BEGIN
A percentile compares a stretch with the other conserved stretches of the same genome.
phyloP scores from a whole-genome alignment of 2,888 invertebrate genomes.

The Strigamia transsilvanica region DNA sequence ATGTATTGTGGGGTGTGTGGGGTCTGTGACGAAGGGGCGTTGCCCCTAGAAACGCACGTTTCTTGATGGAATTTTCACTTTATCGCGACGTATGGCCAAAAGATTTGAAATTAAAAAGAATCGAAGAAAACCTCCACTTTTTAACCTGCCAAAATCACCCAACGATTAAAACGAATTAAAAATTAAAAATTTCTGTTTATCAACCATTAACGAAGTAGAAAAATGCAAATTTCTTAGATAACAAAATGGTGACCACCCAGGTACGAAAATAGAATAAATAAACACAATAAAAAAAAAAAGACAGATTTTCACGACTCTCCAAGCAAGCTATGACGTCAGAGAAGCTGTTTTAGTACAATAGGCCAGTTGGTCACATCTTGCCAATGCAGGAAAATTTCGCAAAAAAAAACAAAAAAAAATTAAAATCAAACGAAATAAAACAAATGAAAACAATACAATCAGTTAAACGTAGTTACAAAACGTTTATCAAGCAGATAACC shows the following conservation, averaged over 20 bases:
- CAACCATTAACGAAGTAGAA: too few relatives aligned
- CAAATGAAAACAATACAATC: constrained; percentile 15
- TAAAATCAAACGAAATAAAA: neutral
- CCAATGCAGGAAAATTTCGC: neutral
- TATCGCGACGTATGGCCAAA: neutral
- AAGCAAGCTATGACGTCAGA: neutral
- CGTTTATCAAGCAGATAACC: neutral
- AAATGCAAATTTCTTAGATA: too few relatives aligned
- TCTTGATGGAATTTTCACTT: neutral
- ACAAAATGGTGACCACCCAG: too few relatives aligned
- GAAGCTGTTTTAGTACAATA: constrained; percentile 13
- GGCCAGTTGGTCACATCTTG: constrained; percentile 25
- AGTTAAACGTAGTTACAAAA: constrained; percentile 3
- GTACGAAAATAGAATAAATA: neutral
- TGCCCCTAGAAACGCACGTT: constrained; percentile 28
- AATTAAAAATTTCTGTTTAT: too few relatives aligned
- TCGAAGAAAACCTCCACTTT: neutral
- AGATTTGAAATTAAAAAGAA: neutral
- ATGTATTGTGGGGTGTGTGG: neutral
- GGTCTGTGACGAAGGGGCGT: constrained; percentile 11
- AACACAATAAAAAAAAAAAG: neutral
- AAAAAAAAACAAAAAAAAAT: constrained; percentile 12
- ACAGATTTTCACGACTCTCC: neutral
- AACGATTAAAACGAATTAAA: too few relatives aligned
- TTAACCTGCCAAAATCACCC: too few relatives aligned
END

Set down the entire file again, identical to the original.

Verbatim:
A percentile compares a stretch with the other conserved stretches of the same genome.
phyloP scores from a whole-genome alignment of 2,888 invertebrate genomes.

The Strigamia transsilvanica region DNA sequence ATGTATTGTGGGGTGTGTGGGGTCTGTGACGAAGGGGCGTTGCCCCTAGAAACGCACGTTTCTTGATGGAATTTTCACTTTATCGCGACGTATGGCCAAAAGATTTGAAATTAAAAAGAATCGAAGAAAACCTCCACTTTTTAACCTGCCAAAATCACCCAACGATTAAAACGAATTAAAAATTAAAAATTTCTGTTTATCAACCATTAACGAAGTAGAAAAATGCAAATTTCTTAGATAACAAAATGGTGACCACCCAGGTACGAAAATAGAATAAATAAACACAATAAAAAAAAAAAGACAGATTTTCACGACTCTCCAAGCAAGCTATGACGTCAGAGAAGCTGTTTTAGTACAATAGGCCAGTTGGTCACATCTTGCCAATGCAGGAAAATTTCGCAAAAAAAAACAAAAAAAAATTAAAATCAAACGAAATAAAACAAATGAAAACAATACAATCAGTTAAACGTAGTTACAAAACGTTTATCAAGCAGATAACC shows the following conservation, averaged over 20 bases:
- CAACCATTAACGAAGTAGAA: too few relatives aligned
- CAAATGAAAACAATACAATC: constrained; percentile 15
- TAAAATCAAACGAAATAAAA: neutral
- CCAATGCAGGAAAATTTCGC: neutral
- TATCGCGACGTATGGCCAAA: neutral
- AAGCAAGCTATGACGTCAGA: neutral
- CGTTTATCAAGCAGATAACC: neutral
- AAATGCAAATTTCTTAGATA: too few relatives aligned
- TCTTGATGGAATTTTCACTT: neutral
- ACAAAATGGTGACCACCCAG: too few relatives aligned
- GAAGCTGTTTTAGTACAATA: constrained; percentile 13
- GGCCAGTTGGTCACATCTTG: constrained; percentile 25
- AGTTAAACGTAGTTACAAAA: constrained; percentile 3
- GTACGAAAATAGAATAAATA: neutral
- TGCCCCTAGAAACGCACGTT: constrained; percentile 28
- AATTAAAAATTTCTGTTTAT: too few relatives aligned
- TCGAAGAAAACCTCCACTTT: neutral
- AGATTTGAAATTAAAAAGAA: neutral
- ATGTATTGTGGGGTGTGTGG: neutral
- GGTCTGTGACGAAGGGGCGT: constrained; percentile 11
- AACACAATAAAAAAAAAAAG: neutral
- AAAAAAAAACAAAAAAAAAT: constrained; percentile 12
- ACAGATTTTCACGACTCTCC: neutral
- AACGATTAAAACGAATTAAA: too few relatives aligned
- TTAACCTGCCAAAATCACCC: too few relatives aligned